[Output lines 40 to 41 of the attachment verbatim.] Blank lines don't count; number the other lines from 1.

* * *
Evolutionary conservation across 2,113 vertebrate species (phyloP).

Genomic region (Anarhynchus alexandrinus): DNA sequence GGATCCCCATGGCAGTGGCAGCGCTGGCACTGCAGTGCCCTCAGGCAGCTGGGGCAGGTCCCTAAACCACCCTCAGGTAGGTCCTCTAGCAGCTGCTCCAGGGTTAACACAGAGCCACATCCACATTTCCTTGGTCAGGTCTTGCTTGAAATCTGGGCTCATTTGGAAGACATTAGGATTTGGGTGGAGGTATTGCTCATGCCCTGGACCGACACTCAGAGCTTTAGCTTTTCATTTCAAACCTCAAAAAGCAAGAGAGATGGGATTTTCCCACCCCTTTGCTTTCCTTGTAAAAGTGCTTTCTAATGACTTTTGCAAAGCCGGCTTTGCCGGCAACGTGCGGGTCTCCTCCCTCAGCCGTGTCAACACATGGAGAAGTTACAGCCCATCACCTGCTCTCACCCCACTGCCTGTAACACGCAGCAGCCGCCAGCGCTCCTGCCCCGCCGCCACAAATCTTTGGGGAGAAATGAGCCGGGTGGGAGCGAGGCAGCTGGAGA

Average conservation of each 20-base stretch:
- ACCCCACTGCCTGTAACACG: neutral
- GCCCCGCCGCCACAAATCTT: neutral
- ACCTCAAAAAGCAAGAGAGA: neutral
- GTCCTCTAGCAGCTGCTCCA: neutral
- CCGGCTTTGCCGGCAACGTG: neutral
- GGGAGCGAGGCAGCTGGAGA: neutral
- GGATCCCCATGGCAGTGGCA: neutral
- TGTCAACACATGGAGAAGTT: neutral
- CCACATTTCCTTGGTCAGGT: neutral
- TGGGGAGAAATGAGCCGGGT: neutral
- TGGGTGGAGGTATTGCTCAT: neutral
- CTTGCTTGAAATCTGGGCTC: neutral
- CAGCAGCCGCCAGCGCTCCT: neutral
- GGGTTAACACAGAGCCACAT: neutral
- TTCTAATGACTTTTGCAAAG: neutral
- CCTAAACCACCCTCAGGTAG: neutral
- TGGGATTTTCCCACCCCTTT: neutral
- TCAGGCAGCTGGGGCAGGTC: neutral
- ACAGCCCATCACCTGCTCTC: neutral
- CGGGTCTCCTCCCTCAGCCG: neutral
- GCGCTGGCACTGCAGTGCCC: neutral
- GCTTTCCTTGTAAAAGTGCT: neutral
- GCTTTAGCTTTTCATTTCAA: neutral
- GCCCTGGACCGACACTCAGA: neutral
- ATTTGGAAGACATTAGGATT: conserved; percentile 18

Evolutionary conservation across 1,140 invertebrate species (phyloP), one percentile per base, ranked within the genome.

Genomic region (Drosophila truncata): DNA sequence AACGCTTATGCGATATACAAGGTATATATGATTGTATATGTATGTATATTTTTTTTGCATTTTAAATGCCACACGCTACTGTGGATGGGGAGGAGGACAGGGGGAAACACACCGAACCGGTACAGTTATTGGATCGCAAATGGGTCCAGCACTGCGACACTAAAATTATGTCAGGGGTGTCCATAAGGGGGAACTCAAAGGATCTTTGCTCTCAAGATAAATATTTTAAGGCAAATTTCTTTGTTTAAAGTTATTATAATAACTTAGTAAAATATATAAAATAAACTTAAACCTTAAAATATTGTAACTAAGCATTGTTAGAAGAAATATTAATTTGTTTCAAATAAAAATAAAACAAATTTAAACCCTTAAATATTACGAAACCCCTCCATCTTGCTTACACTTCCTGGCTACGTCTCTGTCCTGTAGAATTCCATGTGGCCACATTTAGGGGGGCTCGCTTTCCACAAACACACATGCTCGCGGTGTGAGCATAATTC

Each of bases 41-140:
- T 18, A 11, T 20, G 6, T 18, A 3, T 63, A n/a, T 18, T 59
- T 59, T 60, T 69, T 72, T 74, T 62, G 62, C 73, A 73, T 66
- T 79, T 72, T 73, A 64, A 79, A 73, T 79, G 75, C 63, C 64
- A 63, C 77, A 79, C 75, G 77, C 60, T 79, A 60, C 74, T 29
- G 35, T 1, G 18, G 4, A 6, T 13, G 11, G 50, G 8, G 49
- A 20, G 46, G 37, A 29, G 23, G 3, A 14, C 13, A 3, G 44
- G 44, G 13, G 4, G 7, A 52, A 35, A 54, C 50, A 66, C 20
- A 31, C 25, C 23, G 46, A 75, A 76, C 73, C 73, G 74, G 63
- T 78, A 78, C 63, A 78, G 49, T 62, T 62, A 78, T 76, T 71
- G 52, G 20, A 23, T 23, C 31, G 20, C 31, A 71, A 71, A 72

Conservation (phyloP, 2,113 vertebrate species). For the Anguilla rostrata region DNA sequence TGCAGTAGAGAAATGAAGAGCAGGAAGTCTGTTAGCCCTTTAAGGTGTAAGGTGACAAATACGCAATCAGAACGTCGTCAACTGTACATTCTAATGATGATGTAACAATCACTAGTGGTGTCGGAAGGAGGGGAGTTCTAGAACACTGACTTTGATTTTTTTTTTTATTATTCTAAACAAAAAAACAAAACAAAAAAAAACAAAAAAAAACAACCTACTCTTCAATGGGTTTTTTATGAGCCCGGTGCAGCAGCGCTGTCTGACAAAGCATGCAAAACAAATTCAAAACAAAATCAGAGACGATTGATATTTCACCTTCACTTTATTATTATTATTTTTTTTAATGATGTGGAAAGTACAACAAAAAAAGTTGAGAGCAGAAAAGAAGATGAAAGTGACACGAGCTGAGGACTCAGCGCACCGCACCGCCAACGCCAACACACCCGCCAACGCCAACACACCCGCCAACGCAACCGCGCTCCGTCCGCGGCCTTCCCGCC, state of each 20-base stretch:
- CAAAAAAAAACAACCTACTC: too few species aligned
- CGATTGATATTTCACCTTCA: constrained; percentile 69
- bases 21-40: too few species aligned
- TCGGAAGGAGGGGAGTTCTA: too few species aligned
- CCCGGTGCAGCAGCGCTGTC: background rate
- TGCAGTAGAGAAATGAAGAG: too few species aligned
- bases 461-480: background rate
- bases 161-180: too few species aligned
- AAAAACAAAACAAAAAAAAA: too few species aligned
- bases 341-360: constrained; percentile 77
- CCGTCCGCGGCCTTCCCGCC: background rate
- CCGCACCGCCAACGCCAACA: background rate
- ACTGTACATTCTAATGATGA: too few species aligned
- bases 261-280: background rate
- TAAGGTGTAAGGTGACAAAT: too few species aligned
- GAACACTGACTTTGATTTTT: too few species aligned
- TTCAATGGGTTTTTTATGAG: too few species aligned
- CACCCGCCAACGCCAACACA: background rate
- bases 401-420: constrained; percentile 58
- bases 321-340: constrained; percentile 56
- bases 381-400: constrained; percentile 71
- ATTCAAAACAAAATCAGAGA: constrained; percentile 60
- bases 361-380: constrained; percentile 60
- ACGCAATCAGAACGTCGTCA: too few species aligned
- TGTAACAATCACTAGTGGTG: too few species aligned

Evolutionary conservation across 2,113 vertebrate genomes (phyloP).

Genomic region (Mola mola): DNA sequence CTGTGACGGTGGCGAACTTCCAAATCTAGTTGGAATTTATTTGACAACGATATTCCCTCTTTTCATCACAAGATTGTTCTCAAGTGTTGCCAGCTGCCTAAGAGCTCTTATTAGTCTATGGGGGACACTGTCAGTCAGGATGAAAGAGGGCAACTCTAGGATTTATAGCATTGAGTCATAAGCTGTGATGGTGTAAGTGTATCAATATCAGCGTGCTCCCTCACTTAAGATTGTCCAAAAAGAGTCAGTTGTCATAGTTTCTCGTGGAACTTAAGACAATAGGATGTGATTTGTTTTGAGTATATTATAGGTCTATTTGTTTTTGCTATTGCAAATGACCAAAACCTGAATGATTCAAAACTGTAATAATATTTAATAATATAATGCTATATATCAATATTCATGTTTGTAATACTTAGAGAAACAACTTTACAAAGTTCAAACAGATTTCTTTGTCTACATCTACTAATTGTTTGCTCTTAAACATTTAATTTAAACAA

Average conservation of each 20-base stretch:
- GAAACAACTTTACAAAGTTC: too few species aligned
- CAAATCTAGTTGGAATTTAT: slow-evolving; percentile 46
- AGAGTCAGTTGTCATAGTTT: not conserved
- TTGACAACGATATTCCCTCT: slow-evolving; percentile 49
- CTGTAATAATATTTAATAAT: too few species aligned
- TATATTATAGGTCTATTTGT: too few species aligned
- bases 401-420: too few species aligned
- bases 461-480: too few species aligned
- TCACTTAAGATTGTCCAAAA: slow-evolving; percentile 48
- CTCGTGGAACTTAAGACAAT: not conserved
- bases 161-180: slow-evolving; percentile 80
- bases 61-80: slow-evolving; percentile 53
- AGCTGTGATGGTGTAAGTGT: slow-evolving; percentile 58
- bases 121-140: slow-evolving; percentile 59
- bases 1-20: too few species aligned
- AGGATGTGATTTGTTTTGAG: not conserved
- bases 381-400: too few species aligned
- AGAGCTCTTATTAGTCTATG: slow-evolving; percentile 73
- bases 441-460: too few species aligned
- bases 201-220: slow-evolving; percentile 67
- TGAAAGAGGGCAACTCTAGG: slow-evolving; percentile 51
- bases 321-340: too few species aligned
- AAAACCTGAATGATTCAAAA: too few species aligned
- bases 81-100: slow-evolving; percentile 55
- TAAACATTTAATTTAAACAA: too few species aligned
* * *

- T 78, A 78, C 63, A 78, G 49, T 62, T 62, A 78, T 76, T 71
- G 52, G 20, A 23, T 23, C 31, G 20, C 31, A 71, A 71, A 72